This blog post was inspired by a conversation with one of the Yahoo group members who was trying to work out the damage for weapons circa 1950.
In early drafts of Skirmish Sangin we looked initially at two types of weapon the AK47 and the M16A1/ L85A2/FAMAS and after careful consideration we gave them the following damage dice rolls:
As we play tested these very early basic rules, we decided to make all assault rifles 2d10. Why?
Well it speeded up the game and seemed to reflect all the reading and video watching we had, at that point, been watching like men possessed. Once the rules moved out to the real world of players, its been accepted like many rules that use 1d6 for all small arms and add additional damage for support weapons (LMGs) etc.
From this decision we worked outwards adding the plethora of weapons used in the Afghan conflict. One of our key points from the beginning was to try and reflect modern weapons and tactics.
While watching one of the many soldier cam videos we came across images of an Afghan holding an old Lee Enfield .303 rifle. So when we added this weapon in to the mix we made its damage 3d10.
Why I hear you ask again? Always with the questions :-)
Well modern assault rifles tend to be used in “Put some lead down range to keep their heads down” method often less politely called “Spray and Pray”.
automatic fire does not increase the burst hit probability beyond that of the single (first) round.
The bolt-action rifle is not, on the modern battlefield, used as an assault rifle. Its very nature makes the shooter selective and fire more carefully at the target. These shooters are not snipers, they are occasionally referred to, as marksmen or sharpshooters but they do tend to take aimed shots. An aimed shot, has a slightly higher chance of hitting somewhere nasty hence the increase to 3d10. We took this further with the snipers whom we gave 4d10 damage too, not because they use bigger cartridges (Although we did up the damage for the .50 cal Barret because it’s a monster) but more for the reason they are firing an aimed shot and choosing where to hit even more so than the marksmen.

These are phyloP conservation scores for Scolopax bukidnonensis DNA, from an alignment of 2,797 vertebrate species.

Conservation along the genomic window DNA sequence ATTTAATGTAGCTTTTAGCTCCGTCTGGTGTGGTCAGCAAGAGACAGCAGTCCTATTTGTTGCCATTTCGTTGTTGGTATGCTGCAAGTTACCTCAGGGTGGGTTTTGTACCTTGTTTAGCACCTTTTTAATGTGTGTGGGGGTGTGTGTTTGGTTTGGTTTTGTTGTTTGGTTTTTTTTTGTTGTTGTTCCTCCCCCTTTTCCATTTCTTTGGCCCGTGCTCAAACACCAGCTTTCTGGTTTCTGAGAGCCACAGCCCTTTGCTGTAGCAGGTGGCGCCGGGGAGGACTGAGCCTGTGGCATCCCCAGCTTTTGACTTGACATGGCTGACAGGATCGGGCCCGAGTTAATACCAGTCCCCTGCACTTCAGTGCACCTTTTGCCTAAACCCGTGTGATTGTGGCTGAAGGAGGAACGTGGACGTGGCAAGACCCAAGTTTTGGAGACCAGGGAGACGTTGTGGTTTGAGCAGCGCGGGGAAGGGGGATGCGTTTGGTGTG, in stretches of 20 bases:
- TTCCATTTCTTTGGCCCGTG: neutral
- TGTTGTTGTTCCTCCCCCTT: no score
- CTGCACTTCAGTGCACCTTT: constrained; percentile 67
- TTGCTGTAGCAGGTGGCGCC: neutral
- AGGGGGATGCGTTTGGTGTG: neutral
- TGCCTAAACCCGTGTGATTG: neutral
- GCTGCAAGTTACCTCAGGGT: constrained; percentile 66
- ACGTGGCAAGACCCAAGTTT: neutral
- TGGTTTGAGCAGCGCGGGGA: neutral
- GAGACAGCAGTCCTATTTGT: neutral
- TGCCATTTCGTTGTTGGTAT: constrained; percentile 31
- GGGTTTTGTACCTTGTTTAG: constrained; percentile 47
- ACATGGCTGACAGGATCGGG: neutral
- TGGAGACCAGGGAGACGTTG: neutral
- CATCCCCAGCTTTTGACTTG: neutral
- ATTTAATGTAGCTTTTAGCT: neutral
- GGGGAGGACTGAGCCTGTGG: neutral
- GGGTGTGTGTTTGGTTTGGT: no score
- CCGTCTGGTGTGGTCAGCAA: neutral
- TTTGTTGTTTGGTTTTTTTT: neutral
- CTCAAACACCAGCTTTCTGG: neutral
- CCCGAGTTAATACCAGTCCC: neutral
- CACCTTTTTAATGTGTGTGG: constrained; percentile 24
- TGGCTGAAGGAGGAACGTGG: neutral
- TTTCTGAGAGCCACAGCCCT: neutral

Our aim was not to create a mathematically accurate representation of each type of round and to differentiate between each weapon but to create the feel of the modern battlefield with a set of rules that are simple to use.
Feedback so far from players across the globe, some of them who have actually served in paces like Afghanistan and Iraq is that we have a managed to do just that.
So why the post? Again with the questions :-)
Well quite a few people are using the Skirmish Sangin engine to play there favourite post ww2 battles and we thought if you can understand the logic of our decisions it will help you in your conversions.
If you converting the rules to your favourite period do let us know as we would love to hear what you are doing and how.
On a related note, so far in are WW2 rules play-testing we have downgraded rifles to 2d10 as many more troops used bolt-action weapons and did so in a more “5 rounds of rapid-fire now” approach. The average dice roll of 3d10 is 16.5, so to increase casualties we are considering downgrading bolt-action rifles 2d10. As the lack of Body Armour in WW2 makes 3d10 almost always a kill shot. So the damage is assigned to create the feel of the era not really representative of the calibre of the round.